Floods and the resulting damage are increasing in Europe. For instance, the Danube and Elbe rivers experienced major flooding in 2002 and 2013, causing severe damage and costs of over €6 billion in Germany alone. Damage due to flooding is expected to be exacerbated by climate change and exposure growth, as more at-risk areas become habited.
Hazard and risk mapping are used to categorise hazardous areas of floods (‘zoning’). Maps of this kind are the basis for spatial planning policy to reduce flood risk; almost all European countries have flood hazard and risk maps, as it is required by the European Flood Directive1.
Alongside spatial planning, private damage-reducing measures, which include flood adapted buildings and mobile flood barriers, can also be an important part of flood risk management.
There has been an almost universal shift towards a more integrated risk management approach to connect structural (e.g. dykes, retention basins) and non-structural (e.g. land use planning) measures. The Flood Directive requires management plans to be developed for areas at significant risk, which are integrated with the river basin management plans of the Water Framework Directive2 to form catchment-scale integrated water management. Individual Member States have also begun to implement more integrated management strategies.
However, academic knowledge of land-use planning and private damage reduction is fragmented, and often specific to different regions. Furthermore, although spatial planning methods are part of risk management in many countries, their contribution to the mitigation of risk tends to be low.
To improve understanding, this study reviewed a large body of literature on different damage reducing measures and considered their implementation and effects. In terms of spatial planning, the authors found hazard maps that are too detailed can cause delays in implementing policy. Additionally, they warn against the politicisation of hazard map creation, as local communities may have an interest in underestimating hazards. Updating maps should be a priority, as demonstrated by Hurricane Sandy in 2012 where a significant increase in flood-prone areas was shown after the event, compared to maps developed 25 years prior.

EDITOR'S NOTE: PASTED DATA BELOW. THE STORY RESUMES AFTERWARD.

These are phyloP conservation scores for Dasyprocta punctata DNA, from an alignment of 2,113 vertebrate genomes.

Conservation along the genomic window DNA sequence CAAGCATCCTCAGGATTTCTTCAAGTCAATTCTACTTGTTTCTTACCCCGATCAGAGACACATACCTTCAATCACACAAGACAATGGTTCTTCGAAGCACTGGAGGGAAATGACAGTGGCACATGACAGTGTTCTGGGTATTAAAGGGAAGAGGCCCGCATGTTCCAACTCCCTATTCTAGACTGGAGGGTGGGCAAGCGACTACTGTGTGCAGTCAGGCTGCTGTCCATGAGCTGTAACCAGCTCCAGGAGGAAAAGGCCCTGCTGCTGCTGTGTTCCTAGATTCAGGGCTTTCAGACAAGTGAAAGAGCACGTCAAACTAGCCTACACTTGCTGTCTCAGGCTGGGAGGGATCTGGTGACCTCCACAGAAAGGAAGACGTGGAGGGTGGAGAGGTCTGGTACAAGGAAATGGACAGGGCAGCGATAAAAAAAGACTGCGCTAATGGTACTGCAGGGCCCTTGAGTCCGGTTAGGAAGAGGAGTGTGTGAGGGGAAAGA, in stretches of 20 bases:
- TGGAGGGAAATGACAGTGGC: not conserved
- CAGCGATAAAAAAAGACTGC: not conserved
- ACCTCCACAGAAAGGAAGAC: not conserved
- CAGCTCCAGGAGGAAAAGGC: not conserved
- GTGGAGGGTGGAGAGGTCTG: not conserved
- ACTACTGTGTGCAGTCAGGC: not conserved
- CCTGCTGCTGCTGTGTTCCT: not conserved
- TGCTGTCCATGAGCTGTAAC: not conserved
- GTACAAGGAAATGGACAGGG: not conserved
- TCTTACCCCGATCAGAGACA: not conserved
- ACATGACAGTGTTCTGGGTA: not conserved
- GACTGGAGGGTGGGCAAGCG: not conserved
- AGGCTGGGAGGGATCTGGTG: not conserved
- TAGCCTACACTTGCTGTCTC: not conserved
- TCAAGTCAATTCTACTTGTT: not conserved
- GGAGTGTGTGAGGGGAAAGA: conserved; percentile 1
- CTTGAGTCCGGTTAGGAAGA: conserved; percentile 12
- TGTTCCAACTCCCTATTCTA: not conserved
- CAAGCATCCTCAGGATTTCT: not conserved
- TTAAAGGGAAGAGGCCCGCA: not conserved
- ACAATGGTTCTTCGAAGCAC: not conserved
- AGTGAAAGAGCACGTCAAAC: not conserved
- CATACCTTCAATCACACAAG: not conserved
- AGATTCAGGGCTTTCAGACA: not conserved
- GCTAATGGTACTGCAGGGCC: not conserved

They also evaluated the use of zoning regulations in different countries, which affect land use and implementation of building regulations. Zoning policies limit exposure of people and assets to flooding and therefore limit fatalities and economic losses. Yet development pressures on floodplains continue to grow, and short-term interests, such as job creation and building houses, can dominate over longer term flood risk management interests. The authors recommend clear penalties for non-compliance and say financial compensation could be given to communities that struggle to grow as a result of flood risk.
Spatial planning can also limit flood hazard. In Belgium, France, the Netherlands and the UK, spatial planning is used to increase storage space or through flow of a river, using measures such as relocating dykes or floodplain interventions.
In terms of private precautionary measures, the authors looked at two main types: wet flood proofing (adapting the building use and interiors to avoid or resist flood damage) and dry proofing (adapting the building structure, such as implementing elevation or using non-permeable concrete).
Very few studies have quantified the damage-reducing effect of these measures, likely due to a lack of data. One study estimated that wet proofing reduces damage in private households by 30–48%, while dry proofing reduced damage by up to 85%. Yet the authors note it is difficult to make generalisations about these measures, or their economic benefits, as they depend on local conditions and the intensity of the flood event.
Many at-risk households and companies still do not use private damage reduction measures. This may be due to difficulties in estimating the long-term benefits of these up-front investments alongside behavioural factors, such as ‘wishful thinking’. The authors say financial incentives from insurance contracts or government schemes can help individuals to invest in self-protection.
Integrated flood risk management strategies have great potential, and will become more important as flood risk increases. To improve implementation, the authors say efforts must be made to increase cooperation between stakeholders (such as the public, local and national governments, and insurance companies), better communication of risk, financial incentives, and more stringent national regulations.
1. Directive 2007/60/EC of the European Parliament and of the Council of 23 October 2007 on the assessment and management of flood risks: http://eur-lex.europa.eu/legal-content/EN/TXT/?uri=CELEX:32007L0060
2. Directive 2000/60/EC of the European Parliament and of the Council of 23 October 2000 establishing a framework for Community action in the field of water policy: http://eur-lex.europa.eu/legal-content/EN/TXT/?uri=CELEX:32000L0060
Source: Kreibich, H., Bubeck, P., Van Vliet, M. & De Moel, H. (2015). A review of damage-reducing measures to manage fluvial flood risks in a changing climate. Mitigation and Adaption Strategies for Global Change, 20(6), pp.967-989. DOI: 10.1007/s11027-014-9629-5